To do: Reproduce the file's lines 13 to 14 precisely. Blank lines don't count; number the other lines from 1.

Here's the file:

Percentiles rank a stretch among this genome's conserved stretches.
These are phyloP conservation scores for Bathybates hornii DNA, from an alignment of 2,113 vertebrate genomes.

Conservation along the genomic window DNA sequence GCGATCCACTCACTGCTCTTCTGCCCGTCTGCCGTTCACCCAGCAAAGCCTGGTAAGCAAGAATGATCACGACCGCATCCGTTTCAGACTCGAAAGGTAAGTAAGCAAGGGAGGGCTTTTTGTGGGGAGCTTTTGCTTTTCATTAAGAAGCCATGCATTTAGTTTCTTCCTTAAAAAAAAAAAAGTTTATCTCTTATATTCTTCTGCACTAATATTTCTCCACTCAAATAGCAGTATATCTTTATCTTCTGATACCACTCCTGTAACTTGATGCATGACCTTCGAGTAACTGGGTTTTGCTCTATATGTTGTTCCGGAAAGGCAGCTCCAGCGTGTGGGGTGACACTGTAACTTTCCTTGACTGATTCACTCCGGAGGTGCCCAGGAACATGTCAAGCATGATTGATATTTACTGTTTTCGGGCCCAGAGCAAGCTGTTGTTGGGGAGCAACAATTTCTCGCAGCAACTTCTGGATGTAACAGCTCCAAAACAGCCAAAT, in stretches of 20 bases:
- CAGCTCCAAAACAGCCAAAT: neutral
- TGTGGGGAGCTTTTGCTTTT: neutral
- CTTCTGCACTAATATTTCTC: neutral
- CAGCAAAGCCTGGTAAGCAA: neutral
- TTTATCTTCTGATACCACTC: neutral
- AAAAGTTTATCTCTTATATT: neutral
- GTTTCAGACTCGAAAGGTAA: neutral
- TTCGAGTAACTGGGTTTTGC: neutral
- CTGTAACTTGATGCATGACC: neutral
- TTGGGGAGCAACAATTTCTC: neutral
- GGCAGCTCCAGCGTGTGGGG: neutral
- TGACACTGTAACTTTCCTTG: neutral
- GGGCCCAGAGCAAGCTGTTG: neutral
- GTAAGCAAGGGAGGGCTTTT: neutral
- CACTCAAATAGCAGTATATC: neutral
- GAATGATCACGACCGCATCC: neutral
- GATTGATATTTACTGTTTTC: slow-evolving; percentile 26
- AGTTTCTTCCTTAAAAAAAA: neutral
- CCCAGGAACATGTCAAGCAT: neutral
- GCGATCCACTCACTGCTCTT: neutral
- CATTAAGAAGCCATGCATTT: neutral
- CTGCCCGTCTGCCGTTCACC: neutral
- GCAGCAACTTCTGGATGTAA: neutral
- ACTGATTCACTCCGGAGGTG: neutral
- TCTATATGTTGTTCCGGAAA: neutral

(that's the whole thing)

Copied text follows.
- TTGGGGAGCAACAATTTCTC: neutral
- GGCAGCTCCAGCGTGTGGGG: neutral